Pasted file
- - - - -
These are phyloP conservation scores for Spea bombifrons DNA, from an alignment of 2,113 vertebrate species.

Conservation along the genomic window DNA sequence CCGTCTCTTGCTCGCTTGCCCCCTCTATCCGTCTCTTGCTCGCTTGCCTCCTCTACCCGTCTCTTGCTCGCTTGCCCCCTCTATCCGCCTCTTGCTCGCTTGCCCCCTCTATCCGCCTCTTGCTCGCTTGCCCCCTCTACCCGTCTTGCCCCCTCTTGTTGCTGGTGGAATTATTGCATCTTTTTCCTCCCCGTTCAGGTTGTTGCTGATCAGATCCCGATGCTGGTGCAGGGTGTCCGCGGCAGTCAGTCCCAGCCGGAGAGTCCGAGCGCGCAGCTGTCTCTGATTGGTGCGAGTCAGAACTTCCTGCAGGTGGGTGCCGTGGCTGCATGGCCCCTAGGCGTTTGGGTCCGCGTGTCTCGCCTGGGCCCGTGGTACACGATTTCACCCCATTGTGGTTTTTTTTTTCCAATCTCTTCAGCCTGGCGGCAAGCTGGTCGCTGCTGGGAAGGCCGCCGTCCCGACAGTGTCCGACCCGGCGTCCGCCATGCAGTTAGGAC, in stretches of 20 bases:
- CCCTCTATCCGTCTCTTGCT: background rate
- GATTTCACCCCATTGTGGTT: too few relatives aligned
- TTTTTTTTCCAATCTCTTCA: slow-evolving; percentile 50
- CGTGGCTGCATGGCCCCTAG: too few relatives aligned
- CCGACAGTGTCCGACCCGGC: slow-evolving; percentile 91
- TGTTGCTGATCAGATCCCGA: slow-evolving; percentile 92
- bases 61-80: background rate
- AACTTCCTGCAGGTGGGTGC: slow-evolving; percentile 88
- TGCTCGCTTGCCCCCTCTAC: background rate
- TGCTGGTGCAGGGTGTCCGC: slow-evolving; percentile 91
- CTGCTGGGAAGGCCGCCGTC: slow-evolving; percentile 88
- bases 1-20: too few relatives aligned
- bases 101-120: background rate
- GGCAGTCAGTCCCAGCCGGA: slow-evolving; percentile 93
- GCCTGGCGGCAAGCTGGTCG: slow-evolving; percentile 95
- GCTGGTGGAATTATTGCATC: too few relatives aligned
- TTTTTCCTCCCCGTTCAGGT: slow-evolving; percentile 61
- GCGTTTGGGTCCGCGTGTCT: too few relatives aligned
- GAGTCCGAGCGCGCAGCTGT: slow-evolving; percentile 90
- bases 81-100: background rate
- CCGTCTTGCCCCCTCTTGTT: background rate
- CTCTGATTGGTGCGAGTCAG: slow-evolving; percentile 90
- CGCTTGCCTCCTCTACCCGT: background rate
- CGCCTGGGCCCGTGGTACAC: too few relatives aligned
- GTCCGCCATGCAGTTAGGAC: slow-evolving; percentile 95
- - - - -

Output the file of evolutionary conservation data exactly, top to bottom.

These are phyloP conservation scores for Spea bombifrons DNA, from an alignment of 2,113 vertebrate species.

Conservation along the genomic window DNA sequence CCGTCTCTTGCTCGCTTGCCCCCTCTATCCGTCTCTTGCTCGCTTGCCTCCTCTACCCGTCTCTTGCTCGCTTGCCCCCTCTATCCGCCTCTTGCTCGCTTGCCCCCTCTATCCGCCTCTTGCTCGCTTGCCCCCTCTACCCGTCTTGCCCCCTCTTGTTGCTGGTGGAATTATTGCATCTTTTTCCTCCCCGTTCAGGTTGTTGCTGATCAGATCCCGATGCTGGTGCAGGGTGTCCGCGGCAGTCAGTCCCAGCCGGAGAGTCCGAGCGCGCAGCTGTCTCTGATTGGTGCGAGTCAGAACTTCCTGCAGGTGGGTGCCGTGGCTGCATGGCCCCTAGGCGTTTGGGTCCGCGTGTCTCGCCTGGGCCCGTGGTACACGATTTCACCCCATTGTGGTTTTTTTTTTCCAATCTCTTCAGCCTGGCGGCAAGCTGGTCGCTGCTGGGAAGGCCGCCGTCCCGACAGTGTCCGACCCGGCGTCCGCCATGCAGTTAGGAC, in stretches of 20 bases:
- CCCTCTATCCGTCTCTTGCT: background rate
- GATTTCACCCCATTGTGGTT: too few relatives aligned
- TTTTTTTTCCAATCTCTTCA: slow-evolving; percentile 50
- CGTGGCTGCATGGCCCCTAG: too few relatives aligned
- CCGACAGTGTCCGACCCGGC: slow-evolving; percentile 91
- TGTTGCTGATCAGATCCCGA: slow-evolving; percentile 92
- bases 61-80: background rate
- AACTTCCTGCAGGTGGGTGC: slow-evolving; percentile 88
- TGCTCGCTTGCCCCCTCTAC: background rate
- TGCTGGTGCAGGGTGTCCGC: slow-evolving; percentile 91
- CTGCTGGGAAGGCCGCCGTC: slow-evolving; percentile 88
- bases 1-20: too few relatives aligned
- bases 101-120: background rate
- GGCAGTCAGTCCCAGCCGGA: slow-evolving; percentile 93
- GCCTGGCGGCAAGCTGGTCG: slow-evolving; percentile 95
- GCTGGTGGAATTATTGCATC: too few relatives aligned
- TTTTTCCTCCCCGTTCAGGT: slow-evolving; percentile 61
- GCGTTTGGGTCCGCGTGTCT: too few relatives aligned
- GAGTCCGAGCGCGCAGCTGT: slow-evolving; percentile 90
- bases 81-100: background rate
- CCGTCTTGCCCCCTCTTGTT: background rate
- CTCTGATTGGTGCGAGTCAG: slow-evolving; percentile 90
- CGCTTGCCTCCTCTACCCGT: background rate
- CGCCTGGGCCCGTGGTACAC: too few relatives aligned
- GTCCGCCATGCAGTTAGGAC: slow-evolving; percentile 95